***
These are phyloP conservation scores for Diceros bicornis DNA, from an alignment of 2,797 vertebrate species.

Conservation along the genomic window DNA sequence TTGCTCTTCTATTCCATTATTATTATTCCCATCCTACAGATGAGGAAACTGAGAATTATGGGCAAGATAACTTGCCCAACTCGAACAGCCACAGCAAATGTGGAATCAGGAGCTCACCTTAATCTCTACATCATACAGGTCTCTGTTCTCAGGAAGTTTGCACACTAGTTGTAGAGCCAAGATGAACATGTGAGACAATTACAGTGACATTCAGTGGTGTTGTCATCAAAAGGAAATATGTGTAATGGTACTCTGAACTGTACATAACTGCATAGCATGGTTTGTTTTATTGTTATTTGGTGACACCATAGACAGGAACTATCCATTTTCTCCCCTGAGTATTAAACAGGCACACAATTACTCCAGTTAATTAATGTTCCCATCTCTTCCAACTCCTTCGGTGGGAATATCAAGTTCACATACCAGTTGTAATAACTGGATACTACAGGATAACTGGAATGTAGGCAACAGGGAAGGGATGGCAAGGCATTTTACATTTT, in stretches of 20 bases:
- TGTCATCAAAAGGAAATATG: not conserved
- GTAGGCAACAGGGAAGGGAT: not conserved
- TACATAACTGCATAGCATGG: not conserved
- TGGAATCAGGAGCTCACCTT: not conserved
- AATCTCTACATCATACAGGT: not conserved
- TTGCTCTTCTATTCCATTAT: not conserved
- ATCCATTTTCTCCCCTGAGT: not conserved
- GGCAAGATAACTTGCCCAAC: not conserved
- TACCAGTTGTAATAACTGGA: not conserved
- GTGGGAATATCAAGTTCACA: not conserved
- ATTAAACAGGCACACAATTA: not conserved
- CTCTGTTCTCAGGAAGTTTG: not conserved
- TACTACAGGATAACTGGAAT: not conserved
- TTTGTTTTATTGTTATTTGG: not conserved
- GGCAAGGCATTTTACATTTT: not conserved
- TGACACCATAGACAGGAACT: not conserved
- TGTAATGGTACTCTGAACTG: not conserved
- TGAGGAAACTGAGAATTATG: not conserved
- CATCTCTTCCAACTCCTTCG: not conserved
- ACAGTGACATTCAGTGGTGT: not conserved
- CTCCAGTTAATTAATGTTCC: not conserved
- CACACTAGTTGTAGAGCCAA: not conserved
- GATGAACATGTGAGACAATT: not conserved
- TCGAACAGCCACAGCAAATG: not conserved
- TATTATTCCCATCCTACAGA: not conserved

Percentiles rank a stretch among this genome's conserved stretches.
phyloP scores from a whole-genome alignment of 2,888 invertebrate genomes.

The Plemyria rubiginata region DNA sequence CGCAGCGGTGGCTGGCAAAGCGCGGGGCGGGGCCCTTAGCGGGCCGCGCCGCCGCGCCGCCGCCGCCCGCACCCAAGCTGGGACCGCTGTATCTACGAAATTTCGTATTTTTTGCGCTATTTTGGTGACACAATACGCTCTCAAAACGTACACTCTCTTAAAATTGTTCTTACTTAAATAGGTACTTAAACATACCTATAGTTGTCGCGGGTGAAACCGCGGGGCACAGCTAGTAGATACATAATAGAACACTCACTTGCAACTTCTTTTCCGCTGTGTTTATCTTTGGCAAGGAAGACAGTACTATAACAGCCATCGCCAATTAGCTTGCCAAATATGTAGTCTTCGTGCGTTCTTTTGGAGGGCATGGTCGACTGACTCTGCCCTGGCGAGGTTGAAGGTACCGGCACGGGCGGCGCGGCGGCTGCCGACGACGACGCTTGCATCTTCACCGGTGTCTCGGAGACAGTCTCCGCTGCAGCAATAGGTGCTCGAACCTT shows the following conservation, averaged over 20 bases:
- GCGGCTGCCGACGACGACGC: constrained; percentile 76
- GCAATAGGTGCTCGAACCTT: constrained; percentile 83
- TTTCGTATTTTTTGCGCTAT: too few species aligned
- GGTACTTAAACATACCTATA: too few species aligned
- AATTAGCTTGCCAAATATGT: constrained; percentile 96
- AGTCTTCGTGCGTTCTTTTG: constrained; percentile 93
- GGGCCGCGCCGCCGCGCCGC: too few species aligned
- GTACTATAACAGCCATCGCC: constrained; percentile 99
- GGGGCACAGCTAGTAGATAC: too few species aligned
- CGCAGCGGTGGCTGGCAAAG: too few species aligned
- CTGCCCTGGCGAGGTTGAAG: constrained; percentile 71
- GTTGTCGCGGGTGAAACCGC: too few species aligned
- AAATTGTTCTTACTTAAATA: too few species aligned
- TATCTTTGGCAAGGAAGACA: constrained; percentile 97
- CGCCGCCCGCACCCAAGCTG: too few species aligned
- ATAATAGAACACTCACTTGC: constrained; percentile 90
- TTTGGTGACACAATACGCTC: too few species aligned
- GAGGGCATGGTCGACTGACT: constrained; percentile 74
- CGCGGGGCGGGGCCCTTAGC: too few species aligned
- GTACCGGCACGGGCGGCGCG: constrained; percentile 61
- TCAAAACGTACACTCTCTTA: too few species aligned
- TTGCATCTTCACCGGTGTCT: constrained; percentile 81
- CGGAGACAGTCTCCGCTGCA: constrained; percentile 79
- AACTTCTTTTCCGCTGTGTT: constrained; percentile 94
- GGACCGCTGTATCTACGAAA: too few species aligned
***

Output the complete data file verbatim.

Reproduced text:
These are phyloP conservation scores for Diceros bicornis DNA, from an alignment of 2,797 vertebrate species.

Conservation along the genomic window DNA sequence TTGCTCTTCTATTCCATTATTATTATTCCCATCCTACAGATGAGGAAACTGAGAATTATGGGCAAGATAACTTGCCCAACTCGAACAGCCACAGCAAATGTGGAATCAGGAGCTCACCTTAATCTCTACATCATACAGGTCTCTGTTCTCAGGAAGTTTGCACACTAGTTGTAGAGCCAAGATGAACATGTGAGACAATTACAGTGACATTCAGTGGTGTTGTCATCAAAAGGAAATATGTGTAATGGTACTCTGAACTGTACATAACTGCATAGCATGGTTTGTTTTATTGTTATTTGGTGACACCATAGACAGGAACTATCCATTTTCTCCCCTGAGTATTAAACAGGCACACAATTACTCCAGTTAATTAATGTTCCCATCTCTTCCAACTCCTTCGGTGGGAATATCAAGTTCACATACCAGTTGTAATAACTGGATACTACAGGATAACTGGAATGTAGGCAACAGGGAAGGGATGGCAAGGCATTTTACATTTT, in stretches of 20 bases:
- TGTCATCAAAAGGAAATATG: not conserved
- GTAGGCAACAGGGAAGGGAT: not conserved
- TACATAACTGCATAGCATGG: not conserved
- TGGAATCAGGAGCTCACCTT: not conserved
- AATCTCTACATCATACAGGT: not conserved
- TTGCTCTTCTATTCCATTAT: not conserved
- ATCCATTTTCTCCCCTGAGT: not conserved
- GGCAAGATAACTTGCCCAAC: not conserved
- TACCAGTTGTAATAACTGGA: not conserved
- GTGGGAATATCAAGTTCACA: not conserved
- ATTAAACAGGCACACAATTA: not conserved
- CTCTGTTCTCAGGAAGTTTG: not conserved
- TACTACAGGATAACTGGAAT: not conserved
- TTTGTTTTATTGTTATTTGG: not conserved
- GGCAAGGCATTTTACATTTT: not conserved
- TGACACCATAGACAGGAACT: not conserved
- TGTAATGGTACTCTGAACTG: not conserved
- TGAGGAAACTGAGAATTATG: not conserved
- CATCTCTTCCAACTCCTTCG: not conserved
- ACAGTGACATTCAGTGGTGT: not conserved
- CTCCAGTTAATTAATGTTCC: not conserved
- CACACTAGTTGTAGAGCCAA: not conserved
- GATGAACATGTGAGACAATT: not conserved
- TCGAACAGCCACAGCAAATG: not conserved
- TATTATTCCCATCCTACAGA: not conserved

Percentiles rank a stretch among this genome's conserved stretches.
phyloP scores from a whole-genome alignment of 2,888 invertebrate genomes.

The Plemyria rubiginata region DNA sequence CGCAGCGGTGGCTGGCAAAGCGCGGGGCGGGGCCCTTAGCGGGCCGCGCCGCCGCGCCGCCGCCGCCCGCACCCAAGCTGGGACCGCTGTATCTACGAAATTTCGTATTTTTTGCGCTATTTTGGTGACACAATACGCTCTCAAAACGTACACTCTCTTAAAATTGTTCTTACTTAAATAGGTACTTAAACATACCTATAGTTGTCGCGGGTGAAACCGCGGGGCACAGCTAGTAGATACATAATAGAACACTCACTTGCAACTTCTTTTCCGCTGTGTTTATCTTTGGCAAGGAAGACAGTACTATAACAGCCATCGCCAATTAGCTTGCCAAATATGTAGTCTTCGTGCGTTCTTTTGGAGGGCATGGTCGACTGACTCTGCCCTGGCGAGGTTGAAGGTACCGGCACGGGCGGCGCGGCGGCTGCCGACGACGACGCTTGCATCTTCACCGGTGTCTCGGAGACAGTCTCCGCTGCAGCAATAGGTGCTCGAACCTT shows the following conservation, averaged over 20 bases:
- GCGGCTGCCGACGACGACGC: constrained; percentile 76
- GCAATAGGTGCTCGAACCTT: constrained; percentile 83
- TTTCGTATTTTTTGCGCTAT: too few species aligned
- GGTACTTAAACATACCTATA: too few species aligned
- AATTAGCTTGCCAAATATGT: constrained; percentile 96
- AGTCTTCGTGCGTTCTTTTG: constrained; percentile 93
- GGGCCGCGCCGCCGCGCCGC: too few species aligned
- GTACTATAACAGCCATCGCC: constrained; percentile 99
- GGGGCACAGCTAGTAGATAC: too few species aligned
- CGCAGCGGTGGCTGGCAAAG: too few species aligned
- CTGCCCTGGCGAGGTTGAAG: constrained; percentile 71
- GTTGTCGCGGGTGAAACCGC: too few species aligned
- AAATTGTTCTTACTTAAATA: too few species aligned
- TATCTTTGGCAAGGAAGACA: constrained; percentile 97
- CGCCGCCCGCACCCAAGCTG: too few species aligned
- ATAATAGAACACTCACTTGC: constrained; percentile 90
- TTTGGTGACACAATACGCTC: too few species aligned
- GAGGGCATGGTCGACTGACT: constrained; percentile 74
- CGCGGGGCGGGGCCCTTAGC: too few species aligned
- GTACCGGCACGGGCGGCGCG: constrained; percentile 61
- TCAAAACGTACACTCTCTTA: too few species aligned
- TTGCATCTTCACCGGTGTCT: constrained; percentile 81
- CGGAGACAGTCTCCGCTGCA: constrained; percentile 79
- AACTTCTTTTCCGCTGTGTT: constrained; percentile 94
- GGACCGCTGTATCTACGAAA: too few species aligned